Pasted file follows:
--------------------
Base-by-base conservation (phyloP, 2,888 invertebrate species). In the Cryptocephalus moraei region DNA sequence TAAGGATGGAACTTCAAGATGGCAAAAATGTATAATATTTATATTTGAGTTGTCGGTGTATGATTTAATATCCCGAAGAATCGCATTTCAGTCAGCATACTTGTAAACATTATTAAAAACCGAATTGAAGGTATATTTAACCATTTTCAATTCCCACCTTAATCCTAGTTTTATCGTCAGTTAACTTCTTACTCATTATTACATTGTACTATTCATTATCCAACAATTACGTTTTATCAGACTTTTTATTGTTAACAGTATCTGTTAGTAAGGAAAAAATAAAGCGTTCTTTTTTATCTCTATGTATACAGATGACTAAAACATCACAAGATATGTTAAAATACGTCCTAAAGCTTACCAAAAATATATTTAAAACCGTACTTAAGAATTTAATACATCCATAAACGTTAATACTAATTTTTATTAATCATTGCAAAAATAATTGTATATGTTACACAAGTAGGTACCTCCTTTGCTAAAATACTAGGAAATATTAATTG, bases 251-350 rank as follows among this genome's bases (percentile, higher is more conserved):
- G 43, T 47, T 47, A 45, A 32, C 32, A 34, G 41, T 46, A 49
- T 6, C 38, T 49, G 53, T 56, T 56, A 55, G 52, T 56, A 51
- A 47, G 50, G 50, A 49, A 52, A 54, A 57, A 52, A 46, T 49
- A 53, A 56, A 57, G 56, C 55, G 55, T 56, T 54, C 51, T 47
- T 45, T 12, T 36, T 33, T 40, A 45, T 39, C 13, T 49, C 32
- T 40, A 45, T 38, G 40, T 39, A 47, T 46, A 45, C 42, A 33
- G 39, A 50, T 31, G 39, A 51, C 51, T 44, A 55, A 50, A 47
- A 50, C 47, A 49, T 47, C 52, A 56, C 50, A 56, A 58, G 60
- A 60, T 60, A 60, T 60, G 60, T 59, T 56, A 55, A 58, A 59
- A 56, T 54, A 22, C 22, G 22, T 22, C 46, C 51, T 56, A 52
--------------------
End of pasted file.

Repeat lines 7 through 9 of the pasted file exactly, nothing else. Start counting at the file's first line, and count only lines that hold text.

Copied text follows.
- T 40, A 45, T 38, G 40, T 39, A 47, T 46, A 45, C 42, A 33
- G 39, A 50, T 31, G 39, A 51, C 51, T 44, A 55, A 50, A 47
- A 50, C 47, A 49, T 47, C 52, A 56, C 50, A 56, A 58, G 60